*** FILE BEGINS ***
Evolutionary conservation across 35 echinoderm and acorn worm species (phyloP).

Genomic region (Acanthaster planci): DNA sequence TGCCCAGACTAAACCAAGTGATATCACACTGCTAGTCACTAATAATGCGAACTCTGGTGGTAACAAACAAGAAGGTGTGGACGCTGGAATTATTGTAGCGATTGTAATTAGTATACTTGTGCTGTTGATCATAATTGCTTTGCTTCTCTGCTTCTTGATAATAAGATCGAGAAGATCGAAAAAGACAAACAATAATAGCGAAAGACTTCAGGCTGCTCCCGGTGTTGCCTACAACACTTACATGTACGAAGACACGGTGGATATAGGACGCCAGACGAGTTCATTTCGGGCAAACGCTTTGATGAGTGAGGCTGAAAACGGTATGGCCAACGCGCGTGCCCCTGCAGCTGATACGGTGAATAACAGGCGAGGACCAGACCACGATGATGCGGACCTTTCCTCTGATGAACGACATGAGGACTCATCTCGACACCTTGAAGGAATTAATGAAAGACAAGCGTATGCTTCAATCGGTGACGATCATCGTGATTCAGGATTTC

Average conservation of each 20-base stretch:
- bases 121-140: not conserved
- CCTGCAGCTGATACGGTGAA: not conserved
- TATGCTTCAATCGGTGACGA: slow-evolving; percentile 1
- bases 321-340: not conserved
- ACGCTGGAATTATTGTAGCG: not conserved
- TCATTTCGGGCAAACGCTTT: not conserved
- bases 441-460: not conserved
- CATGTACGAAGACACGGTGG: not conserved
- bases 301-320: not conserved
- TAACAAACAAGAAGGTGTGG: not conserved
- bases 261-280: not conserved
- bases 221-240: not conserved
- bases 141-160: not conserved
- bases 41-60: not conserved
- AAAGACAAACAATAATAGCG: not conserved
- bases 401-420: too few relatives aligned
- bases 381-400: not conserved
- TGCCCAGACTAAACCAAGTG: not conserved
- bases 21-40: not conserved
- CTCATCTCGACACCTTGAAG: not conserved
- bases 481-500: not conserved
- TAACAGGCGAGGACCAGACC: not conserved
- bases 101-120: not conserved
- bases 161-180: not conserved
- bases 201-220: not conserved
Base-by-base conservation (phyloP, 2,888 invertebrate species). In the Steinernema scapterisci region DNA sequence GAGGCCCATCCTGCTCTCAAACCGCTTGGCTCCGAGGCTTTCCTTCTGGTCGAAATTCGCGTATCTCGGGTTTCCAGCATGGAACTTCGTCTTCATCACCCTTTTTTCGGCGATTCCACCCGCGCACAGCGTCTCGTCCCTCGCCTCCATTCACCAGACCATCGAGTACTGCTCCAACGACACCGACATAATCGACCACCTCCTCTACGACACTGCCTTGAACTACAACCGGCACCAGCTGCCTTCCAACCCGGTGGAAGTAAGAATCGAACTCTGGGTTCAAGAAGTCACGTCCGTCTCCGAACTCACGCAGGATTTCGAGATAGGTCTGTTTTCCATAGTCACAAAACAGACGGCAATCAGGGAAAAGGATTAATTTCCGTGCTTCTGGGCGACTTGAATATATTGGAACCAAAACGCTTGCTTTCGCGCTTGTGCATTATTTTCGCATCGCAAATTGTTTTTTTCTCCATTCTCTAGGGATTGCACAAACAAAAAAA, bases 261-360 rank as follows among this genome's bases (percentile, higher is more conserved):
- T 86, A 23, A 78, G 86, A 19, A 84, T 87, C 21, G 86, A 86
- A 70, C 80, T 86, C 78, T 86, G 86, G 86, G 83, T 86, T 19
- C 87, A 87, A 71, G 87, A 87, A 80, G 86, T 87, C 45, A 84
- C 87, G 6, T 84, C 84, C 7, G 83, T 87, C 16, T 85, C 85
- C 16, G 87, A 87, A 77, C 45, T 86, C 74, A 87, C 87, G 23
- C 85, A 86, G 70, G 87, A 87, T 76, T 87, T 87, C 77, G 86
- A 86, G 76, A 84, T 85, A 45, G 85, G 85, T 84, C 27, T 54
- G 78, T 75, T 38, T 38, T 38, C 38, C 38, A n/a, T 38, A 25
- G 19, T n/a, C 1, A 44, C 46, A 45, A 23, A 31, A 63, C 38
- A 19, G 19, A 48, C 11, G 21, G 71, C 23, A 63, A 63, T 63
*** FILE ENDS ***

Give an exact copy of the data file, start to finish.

Evolutionary conservation across 35 echinoderm and acorn worm species (phyloP).

Genomic region (Acanthaster planci): DNA sequence TGCCCAGACTAAACCAAGTGATATCACACTGCTAGTCACTAATAATGCGAACTCTGGTGGTAACAAACAAGAAGGTGTGGACGCTGGAATTATTGTAGCGATTGTAATTAGTATACTTGTGCTGTTGATCATAATTGCTTTGCTTCTCTGCTTCTTGATAATAAGATCGAGAAGATCGAAAAAGACAAACAATAATAGCGAAAGACTTCAGGCTGCTCCCGGTGTTGCCTACAACACTTACATGTACGAAGACACGGTGGATATAGGACGCCAGACGAGTTCATTTCGGGCAAACGCTTTGATGAGTGAGGCTGAAAACGGTATGGCCAACGCGCGTGCCCCTGCAGCTGATACGGTGAATAACAGGCGAGGACCAGACCACGATGATGCGGACCTTTCCTCTGATGAACGACATGAGGACTCATCTCGACACCTTGAAGGAATTAATGAAAGACAAGCGTATGCTTCAATCGGTGACGATCATCGTGATTCAGGATTTC

Average conservation of each 20-base stretch:
- bases 121-140: not conserved
- CCTGCAGCTGATACGGTGAA: not conserved
- TATGCTTCAATCGGTGACGA: slow-evolving; percentile 1
- bases 321-340: not conserved
- ACGCTGGAATTATTGTAGCG: not conserved
- TCATTTCGGGCAAACGCTTT: not conserved
- bases 441-460: not conserved
- CATGTACGAAGACACGGTGG: not conserved
- bases 301-320: not conserved
- TAACAAACAAGAAGGTGTGG: not conserved
- bases 261-280: not conserved
- bases 221-240: not conserved
- bases 141-160: not conserved
- bases 41-60: not conserved
- AAAGACAAACAATAATAGCG: not conserved
- bases 401-420: too few relatives aligned
- bases 381-400: not conserved
- TGCCCAGACTAAACCAAGTG: not conserved
- bases 21-40: not conserved
- CTCATCTCGACACCTTGAAG: not conserved
- bases 481-500: not conserved
- TAACAGGCGAGGACCAGACC: not conserved
- bases 101-120: not conserved
- bases 161-180: not conserved
- bases 201-220: not conserved
Base-by-base conservation (phyloP, 2,888 invertebrate species). In the Steinernema scapterisci region DNA sequence GAGGCCCATCCTGCTCTCAAACCGCTTGGCTCCGAGGCTTTCCTTCTGGTCGAAATTCGCGTATCTCGGGTTTCCAGCATGGAACTTCGTCTTCATCACCCTTTTTTCGGCGATTCCACCCGCGCACAGCGTCTCGTCCCTCGCCTCCATTCACCAGACCATCGAGTACTGCTCCAACGACACCGACATAATCGACCACCTCCTCTACGACACTGCCTTGAACTACAACCGGCACCAGCTGCCTTCCAACCCGGTGGAAGTAAGAATCGAACTCTGGGTTCAAGAAGTCACGTCCGTCTCCGAACTCACGCAGGATTTCGAGATAGGTCTGTTTTCCATAGTCACAAAACAGACGGCAATCAGGGAAAAGGATTAATTTCCGTGCTTCTGGGCGACTTGAATATATTGGAACCAAAACGCTTGCTTTCGCGCTTGTGCATTATTTTCGCATCGCAAATTGTTTTTTTCTCCATTCTCTAGGGATTGCACAAACAAAAAAA, bases 261-360 rank as follows among this genome's bases (percentile, higher is more conserved):
- T 86, A 23, A 78, G 86, A 19, A 84, T 87, C 21, G 86, A 86
- A 70, C 80, T 86, C 78, T 86, G 86, G 86, G 83, T 86, T 19
- C 87, A 87, A 71, G 87, A 87, A 80, G 86, T 87, C 45, A 84
- C 87, G 6, T 84, C 84, C 7, G 83, T 87, C 16, T 85, C 85
- C 16, G 87, A 87, A 77, C 45, T 86, C 74, A 87, C 87, G 23
- C 85, A 86, G 70, G 87, A 87, T 76, T 87, T 87, C 77, G 86
- A 86, G 76, A 84, T 85, A 45, G 85, G 85, T 84, C 27, T 54
- G 78, T 75, T 38, T 38, T 38, C 38, C 38, A n/a, T 38, A 25
- G 19, T n/a, C 1, A 44, C 46, A 45, A 23, A 31, A 63, C 38
- A 19, G 19, A 48, C 11, G 21, G 71, C 23, A 63, A 63, T 63